Sunnis Flee The Islamic State, But Still Fall Under Suspicion : Parallels The Islamic State is a Sunni Muslim group. Yet many Sunnis have abandoned their homes and fled areas where ISIS has taken over in Iraq. But that doesn't mean Shiites welcome them with open arms.
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Sunnis Flee The Islamic State, But Still Fall Under Suspicion

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Sunnis Flee The Islamic State, But Still Fall Under Suspicion

Sunnis Flee The Islamic State, But Still Fall Under Suspicion

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RENEE MONTAGNE, HOST:

And in Iraq, ISIS casts itself as the protector of Sunni Muslims, but large numbers of Sunnis have actually fled areas controlled by ISIS. They're seeking shelter among Iraq's Shiite Muslim majority and not finding much comfort there either. NPR's Alice Fordham reports.

ALICE FORDHAM, BYLINE: The Nidaa mosque in northern Baghdad looks grand with clean, modern lines swooping up to a blue mosaic dome. Inside, though, it's squalid with piled-up mattresses, cooking pots and almost 60 families, most of whom fled the province of Anbar when ISIS advanced there two months ago.

WAFAA AHMED: (Foreign language spoken).

FORDHAM: Wafaa Ahmed is a widow who walked for days with her sick children to escape.

W. AHMED: (Foreign language spoken).

FORDHAM: The small woman with big hazel eyes says when they made it through the sniper fire and mortar rounds, they found shelter in Baghdad but scant welcome.

W. AHMED: (Foreign language spoken).

FORDHAM: "People call us bad words in the street," she says, "sectarian words." Like most everyone from Anbar province, Ahmed is Sunni. Baghdad is home largely to Shiite Muslims, and bloody years of conflict between the two sects have left deep, suspicious scars.

W. AHMED: (Foreign language spoken).

FORDHAM: So Ahmed keeps her mouth shut when she's out in case people tell from her accent she's an Anbar Sunni. "I keep it all inside," she says, "because if I say something, I'm afraid something will happen to my children."

ISIS bills itself as a Sunni group, but many Sunnis are afraid ISIS will kill them because they worked in police or government. Others are from a tribe that opposes ISIS. Others just hate them, and they add up to maybe 2 million Sunnis who've run away from them. Here's Lise Grande, the U.N.'s humanitarian coordinator for Iraq.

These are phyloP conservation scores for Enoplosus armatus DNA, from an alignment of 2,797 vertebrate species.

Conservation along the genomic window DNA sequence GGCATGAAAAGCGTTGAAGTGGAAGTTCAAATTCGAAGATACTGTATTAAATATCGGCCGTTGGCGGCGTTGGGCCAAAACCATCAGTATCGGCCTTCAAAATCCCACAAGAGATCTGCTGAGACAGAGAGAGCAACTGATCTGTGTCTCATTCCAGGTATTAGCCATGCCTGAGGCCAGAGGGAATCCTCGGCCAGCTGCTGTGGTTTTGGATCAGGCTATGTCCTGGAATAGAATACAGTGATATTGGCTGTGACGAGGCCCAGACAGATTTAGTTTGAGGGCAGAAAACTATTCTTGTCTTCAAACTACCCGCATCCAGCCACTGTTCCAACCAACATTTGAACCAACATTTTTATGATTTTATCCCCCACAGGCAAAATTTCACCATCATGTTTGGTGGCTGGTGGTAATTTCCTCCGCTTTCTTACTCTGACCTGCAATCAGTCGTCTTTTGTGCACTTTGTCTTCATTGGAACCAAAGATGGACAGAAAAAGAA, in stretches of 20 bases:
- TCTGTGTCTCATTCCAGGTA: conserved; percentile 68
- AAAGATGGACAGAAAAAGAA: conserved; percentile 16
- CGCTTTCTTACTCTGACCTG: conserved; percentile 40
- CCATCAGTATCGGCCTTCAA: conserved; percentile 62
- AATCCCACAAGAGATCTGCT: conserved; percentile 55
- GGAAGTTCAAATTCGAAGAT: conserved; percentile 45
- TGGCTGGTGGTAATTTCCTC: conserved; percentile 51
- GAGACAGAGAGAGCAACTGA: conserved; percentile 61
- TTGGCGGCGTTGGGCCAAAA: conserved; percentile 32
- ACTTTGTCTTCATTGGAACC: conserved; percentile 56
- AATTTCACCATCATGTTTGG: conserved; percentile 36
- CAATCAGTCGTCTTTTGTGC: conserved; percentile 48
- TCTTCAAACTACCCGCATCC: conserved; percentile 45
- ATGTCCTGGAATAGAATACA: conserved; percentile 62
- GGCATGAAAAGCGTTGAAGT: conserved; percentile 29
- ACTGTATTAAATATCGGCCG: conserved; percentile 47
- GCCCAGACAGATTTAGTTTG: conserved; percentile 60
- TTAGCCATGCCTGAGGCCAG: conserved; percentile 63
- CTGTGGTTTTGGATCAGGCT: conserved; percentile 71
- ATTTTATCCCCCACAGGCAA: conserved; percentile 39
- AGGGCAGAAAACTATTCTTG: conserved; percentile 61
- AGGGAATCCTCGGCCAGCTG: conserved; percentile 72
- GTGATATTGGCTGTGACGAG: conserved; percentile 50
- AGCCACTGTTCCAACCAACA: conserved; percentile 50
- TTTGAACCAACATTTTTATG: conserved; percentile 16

LISE GRANDE: The majority of people that are receiving assistance do come from Sunni communities. The bulk of people that have been fleeing areas that have come under ISIL attack - yes, they're Sunnis.

FORDHAM: You might think they'd be welcome among Shiites who were targeted by ISIS, but many Sunnis instead face a hostile reception. The Sunni imam of this mosque, Ezzedine Ahmed, explains the displaced can't come and go freely in this Shiite area.

EZZEDINE AHMED: (Through interpreter) The people come and go, but we have some security measures.

FORDHAM: The rules are enforced by police and army officers, one of whom sits in on our meeting. Any man wanting to leave the mosque must get permission.

E. AHMED: (Through interpreter) We give them a paper so they can go out, do what they need to do and come back.

FORDHAM: They must be back by the end of the day. There are other official restrictions like displaced people coming into Baghdad must have a local resident vouch for them. That's not technically a sectarian thing, but as most people in Baghdad are Shiite and most of the security forces are, too, Sunnis say it feels like discrimination.

UNIDENTIFIED MAN: (Foreign language spoken).

FORDHAM: There are a few places in Baghdad where Shiites are helping Sunnis.

UNIDENTIFIED GROUP: (Foreign language spoken).

FORDHAM: At a Shiite mosque in another Shiite area, there's also a handful of displaced Sunni men praying shoulder to shoulder with the locals. I speak with a white-bearded imam, Bassem Mohammed Ali.

BASSEM MOHAMMED ALI: (Through interpreter) It's a religious duty. We have to give them the hand of help. They are our people, our kin.

FORDHAM: He explains the mosque distributes food to displaced Sunni families, helps them find jobs and apartments. The security forces monitor them, but because the mosque vouches for them, they can move around freely. The imam says he reassures locals afraid of the Sunnis in their midst, though he claims there's few of them.

ALI: (Through interpreter) Maybe like two in a million, one in a thousand, but we educate our society, and we have a lot of security measures here.

FORDHAM: He says as long as they can't go home, they'll have a home here. But even here, Sunnis told us some people still seem to associate them with the ISIS militants they gave up their homes to escape. Alice Fordham, NPR News, Baghdad.

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